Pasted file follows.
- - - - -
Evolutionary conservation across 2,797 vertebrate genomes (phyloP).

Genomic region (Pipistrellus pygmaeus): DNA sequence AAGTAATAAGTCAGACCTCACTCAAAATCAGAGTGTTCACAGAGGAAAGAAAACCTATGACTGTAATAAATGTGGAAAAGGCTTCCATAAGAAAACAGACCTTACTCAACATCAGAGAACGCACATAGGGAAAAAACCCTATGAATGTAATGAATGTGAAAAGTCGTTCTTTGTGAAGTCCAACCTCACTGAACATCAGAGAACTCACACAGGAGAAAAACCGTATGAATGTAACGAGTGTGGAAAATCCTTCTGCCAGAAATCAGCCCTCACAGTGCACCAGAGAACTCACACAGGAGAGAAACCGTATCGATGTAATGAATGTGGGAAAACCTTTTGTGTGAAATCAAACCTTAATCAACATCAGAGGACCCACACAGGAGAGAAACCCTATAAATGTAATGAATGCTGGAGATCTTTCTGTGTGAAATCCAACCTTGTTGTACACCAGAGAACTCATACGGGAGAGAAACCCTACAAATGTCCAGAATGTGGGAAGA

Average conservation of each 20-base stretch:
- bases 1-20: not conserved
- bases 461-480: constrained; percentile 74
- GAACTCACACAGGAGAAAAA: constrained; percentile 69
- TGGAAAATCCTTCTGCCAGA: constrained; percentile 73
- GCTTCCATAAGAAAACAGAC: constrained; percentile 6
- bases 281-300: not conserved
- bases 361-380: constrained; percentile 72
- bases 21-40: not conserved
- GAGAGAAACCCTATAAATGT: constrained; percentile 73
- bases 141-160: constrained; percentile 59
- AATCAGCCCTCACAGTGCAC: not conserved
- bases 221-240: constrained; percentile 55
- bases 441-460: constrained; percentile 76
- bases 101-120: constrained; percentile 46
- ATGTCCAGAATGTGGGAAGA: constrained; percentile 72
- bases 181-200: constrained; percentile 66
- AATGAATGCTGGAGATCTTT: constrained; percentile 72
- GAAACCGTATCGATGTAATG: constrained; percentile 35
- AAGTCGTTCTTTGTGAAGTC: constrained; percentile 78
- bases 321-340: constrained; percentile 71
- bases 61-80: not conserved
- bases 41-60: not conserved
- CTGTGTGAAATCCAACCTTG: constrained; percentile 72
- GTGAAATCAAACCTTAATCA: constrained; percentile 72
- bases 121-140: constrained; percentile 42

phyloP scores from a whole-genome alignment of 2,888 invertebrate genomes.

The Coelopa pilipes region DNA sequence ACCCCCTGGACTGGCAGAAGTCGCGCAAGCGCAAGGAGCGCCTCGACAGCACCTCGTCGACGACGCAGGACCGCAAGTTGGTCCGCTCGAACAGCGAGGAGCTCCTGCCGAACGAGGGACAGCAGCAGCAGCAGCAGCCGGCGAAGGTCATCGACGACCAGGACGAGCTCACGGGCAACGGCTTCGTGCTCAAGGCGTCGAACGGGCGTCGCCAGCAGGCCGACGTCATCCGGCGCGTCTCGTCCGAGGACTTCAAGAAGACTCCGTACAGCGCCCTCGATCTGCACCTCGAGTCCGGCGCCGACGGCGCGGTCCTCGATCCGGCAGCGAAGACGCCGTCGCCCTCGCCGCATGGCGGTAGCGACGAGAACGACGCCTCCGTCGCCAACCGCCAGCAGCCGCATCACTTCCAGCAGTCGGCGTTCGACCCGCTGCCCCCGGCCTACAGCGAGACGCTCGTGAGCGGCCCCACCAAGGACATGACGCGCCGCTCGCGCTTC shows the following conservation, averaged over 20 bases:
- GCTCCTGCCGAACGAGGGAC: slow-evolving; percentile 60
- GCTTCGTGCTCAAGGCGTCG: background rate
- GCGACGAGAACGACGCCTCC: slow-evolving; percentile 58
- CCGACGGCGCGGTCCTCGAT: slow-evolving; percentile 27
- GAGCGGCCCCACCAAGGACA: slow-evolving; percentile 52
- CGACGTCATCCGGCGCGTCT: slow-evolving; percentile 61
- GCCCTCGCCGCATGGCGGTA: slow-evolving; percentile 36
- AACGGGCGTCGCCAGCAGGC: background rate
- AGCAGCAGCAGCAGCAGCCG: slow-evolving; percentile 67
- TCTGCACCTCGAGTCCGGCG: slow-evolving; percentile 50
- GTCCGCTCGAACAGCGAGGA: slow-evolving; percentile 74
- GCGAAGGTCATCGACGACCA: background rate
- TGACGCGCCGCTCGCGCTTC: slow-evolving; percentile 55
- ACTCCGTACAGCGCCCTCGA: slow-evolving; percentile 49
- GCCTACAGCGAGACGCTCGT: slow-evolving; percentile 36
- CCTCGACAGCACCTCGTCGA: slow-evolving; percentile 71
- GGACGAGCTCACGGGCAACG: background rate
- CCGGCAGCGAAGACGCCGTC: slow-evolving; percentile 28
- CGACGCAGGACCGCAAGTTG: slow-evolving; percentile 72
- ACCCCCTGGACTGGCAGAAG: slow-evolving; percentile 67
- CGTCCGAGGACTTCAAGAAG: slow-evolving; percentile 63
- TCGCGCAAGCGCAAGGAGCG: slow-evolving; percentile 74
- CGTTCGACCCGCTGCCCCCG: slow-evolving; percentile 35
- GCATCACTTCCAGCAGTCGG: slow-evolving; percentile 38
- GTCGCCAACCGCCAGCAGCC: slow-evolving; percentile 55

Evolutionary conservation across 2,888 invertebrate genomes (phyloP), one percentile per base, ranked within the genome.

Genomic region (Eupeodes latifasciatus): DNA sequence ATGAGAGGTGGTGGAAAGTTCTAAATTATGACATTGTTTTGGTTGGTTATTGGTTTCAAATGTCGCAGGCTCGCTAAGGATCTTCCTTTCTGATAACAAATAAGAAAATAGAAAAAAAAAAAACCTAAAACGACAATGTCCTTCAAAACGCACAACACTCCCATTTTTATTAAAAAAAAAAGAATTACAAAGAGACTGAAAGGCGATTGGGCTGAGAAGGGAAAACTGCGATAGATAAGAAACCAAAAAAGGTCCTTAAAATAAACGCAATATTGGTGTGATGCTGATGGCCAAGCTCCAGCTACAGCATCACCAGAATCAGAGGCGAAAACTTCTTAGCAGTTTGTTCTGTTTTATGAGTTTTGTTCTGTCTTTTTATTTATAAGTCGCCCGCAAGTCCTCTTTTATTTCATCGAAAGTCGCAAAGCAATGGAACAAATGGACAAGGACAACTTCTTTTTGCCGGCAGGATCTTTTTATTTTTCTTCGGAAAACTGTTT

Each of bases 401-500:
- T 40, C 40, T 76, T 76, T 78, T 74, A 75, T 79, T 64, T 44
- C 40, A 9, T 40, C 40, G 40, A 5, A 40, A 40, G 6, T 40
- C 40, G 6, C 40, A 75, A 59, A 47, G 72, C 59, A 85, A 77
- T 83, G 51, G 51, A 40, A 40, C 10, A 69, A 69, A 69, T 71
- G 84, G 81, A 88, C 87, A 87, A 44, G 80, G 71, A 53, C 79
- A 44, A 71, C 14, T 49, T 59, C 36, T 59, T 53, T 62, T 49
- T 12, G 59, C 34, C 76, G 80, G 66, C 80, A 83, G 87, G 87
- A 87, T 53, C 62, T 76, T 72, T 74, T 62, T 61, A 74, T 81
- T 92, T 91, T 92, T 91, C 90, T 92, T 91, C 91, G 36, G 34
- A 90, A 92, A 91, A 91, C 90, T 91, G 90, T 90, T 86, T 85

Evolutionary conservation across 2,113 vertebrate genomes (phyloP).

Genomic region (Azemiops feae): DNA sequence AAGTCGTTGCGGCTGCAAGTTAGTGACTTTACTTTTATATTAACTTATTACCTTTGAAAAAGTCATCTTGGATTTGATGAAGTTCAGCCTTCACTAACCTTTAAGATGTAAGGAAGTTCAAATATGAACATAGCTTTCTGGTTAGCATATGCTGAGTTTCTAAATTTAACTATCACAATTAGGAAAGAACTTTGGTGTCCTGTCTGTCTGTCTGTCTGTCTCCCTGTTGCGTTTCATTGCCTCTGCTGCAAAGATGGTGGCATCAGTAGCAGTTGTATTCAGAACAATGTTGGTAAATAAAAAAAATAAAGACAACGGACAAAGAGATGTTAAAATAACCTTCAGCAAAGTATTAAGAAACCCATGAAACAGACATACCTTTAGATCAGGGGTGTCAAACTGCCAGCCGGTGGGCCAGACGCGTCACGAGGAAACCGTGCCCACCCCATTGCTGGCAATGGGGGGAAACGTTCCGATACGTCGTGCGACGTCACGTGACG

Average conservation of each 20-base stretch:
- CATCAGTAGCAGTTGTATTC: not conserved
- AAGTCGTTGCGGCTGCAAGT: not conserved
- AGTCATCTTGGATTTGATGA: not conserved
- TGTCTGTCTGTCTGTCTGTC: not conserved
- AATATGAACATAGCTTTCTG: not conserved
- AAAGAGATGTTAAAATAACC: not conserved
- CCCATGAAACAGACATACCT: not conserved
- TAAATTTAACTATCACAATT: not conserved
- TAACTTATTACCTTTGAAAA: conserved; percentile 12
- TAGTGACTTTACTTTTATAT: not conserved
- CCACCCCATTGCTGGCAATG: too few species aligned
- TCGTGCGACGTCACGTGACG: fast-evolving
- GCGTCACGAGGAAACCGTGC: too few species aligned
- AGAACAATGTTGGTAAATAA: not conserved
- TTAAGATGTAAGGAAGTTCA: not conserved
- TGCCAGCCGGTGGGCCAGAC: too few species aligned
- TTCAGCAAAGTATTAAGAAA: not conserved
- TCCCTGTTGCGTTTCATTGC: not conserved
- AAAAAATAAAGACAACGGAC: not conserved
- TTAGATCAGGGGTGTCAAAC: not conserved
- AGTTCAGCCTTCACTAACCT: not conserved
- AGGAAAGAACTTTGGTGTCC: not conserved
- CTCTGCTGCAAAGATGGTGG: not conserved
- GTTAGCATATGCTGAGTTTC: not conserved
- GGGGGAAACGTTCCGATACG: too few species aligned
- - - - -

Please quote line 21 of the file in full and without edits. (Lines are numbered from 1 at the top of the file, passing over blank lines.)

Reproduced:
- GAAACCGTATCGATGTAATG: constrained; percentile 35